Our business remains geographically and functionally well positioned to compete successfully and to deliver on our long-term targets:
- Revenue and net sales growth greater than the industry average
- Improvement in net sales margin of 0.3 margin points or more, excluding the impact of currency, depending on net sales growth and staff cost to net sales ratio improvement of 0.2 margin points or more
- Annual headline diluted EPS growth of 10% to 15% p.a. delivered through revenue growth, margin expansion, acquisitions and share buy-backs
To access WPP's 2015 interim results financial tables, please visit: www.wpp.com/investor.
This announcement has been filed at the Company Announcements Office of the London Stock Exchange and is being distributed to all owners of Ordinary shares and American Depository Receipts. Copies are available to the public at the Company’s registered office.
The following cautionary statement is included for safe harbour purposes in connection with the Private Securities Litigation Reform Act of 1995 introduced in the United States of America. This announcement may contain forward-looking statements within the meaning of the US federal securities laws. These statements are subject to risks and uncertainties that could cause actual results to differ materially including adjustments arising from the annual audit by management and the Company’s independent auditors. For further information on factors which could impact the Company and the statements contained herein, please refer to public filings by the Company with the Securities and Exchange Commission. The statements in this announcement should be considered in light of these risks and uncertainties.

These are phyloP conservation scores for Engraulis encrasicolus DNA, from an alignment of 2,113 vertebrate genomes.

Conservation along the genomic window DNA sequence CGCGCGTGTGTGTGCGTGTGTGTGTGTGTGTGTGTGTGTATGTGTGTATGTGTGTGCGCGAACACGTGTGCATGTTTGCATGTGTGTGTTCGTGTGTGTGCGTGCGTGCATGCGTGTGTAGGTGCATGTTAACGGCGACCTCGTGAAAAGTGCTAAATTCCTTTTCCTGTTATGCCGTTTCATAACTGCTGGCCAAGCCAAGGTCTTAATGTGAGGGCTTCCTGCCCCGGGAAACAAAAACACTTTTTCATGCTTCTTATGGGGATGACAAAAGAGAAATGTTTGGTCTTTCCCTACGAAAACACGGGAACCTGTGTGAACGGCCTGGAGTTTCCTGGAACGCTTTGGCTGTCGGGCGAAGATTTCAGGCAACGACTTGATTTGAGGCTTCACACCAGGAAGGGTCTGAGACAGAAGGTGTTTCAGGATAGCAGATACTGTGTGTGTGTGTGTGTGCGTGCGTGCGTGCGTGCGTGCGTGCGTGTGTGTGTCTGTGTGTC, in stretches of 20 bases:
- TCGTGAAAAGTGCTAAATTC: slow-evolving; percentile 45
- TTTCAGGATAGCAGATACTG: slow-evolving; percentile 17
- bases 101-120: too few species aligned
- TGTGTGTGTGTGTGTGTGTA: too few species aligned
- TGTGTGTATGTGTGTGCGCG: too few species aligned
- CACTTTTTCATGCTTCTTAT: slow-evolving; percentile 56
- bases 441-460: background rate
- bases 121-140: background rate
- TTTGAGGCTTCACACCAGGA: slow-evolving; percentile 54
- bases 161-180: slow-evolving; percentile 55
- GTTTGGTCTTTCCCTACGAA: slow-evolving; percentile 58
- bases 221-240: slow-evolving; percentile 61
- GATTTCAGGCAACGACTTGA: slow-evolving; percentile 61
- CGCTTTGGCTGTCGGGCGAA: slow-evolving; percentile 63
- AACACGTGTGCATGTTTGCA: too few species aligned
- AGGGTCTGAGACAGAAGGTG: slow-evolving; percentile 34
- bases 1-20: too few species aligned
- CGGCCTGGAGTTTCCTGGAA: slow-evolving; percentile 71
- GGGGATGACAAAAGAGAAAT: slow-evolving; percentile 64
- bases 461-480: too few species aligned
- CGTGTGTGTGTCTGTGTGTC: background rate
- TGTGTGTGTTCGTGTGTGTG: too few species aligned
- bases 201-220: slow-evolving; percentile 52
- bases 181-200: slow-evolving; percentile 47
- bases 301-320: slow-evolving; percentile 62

|1 Percentage change in reported sterling|
|2 Percentage change at constant currency rates|
|3 Headline earnings before interest, tax, depreciation and amortisation|
|4 Headline profit before interest and tax|
|5 Headline profit before interest and tax, as a percentage of net sales|
|6 Margin points|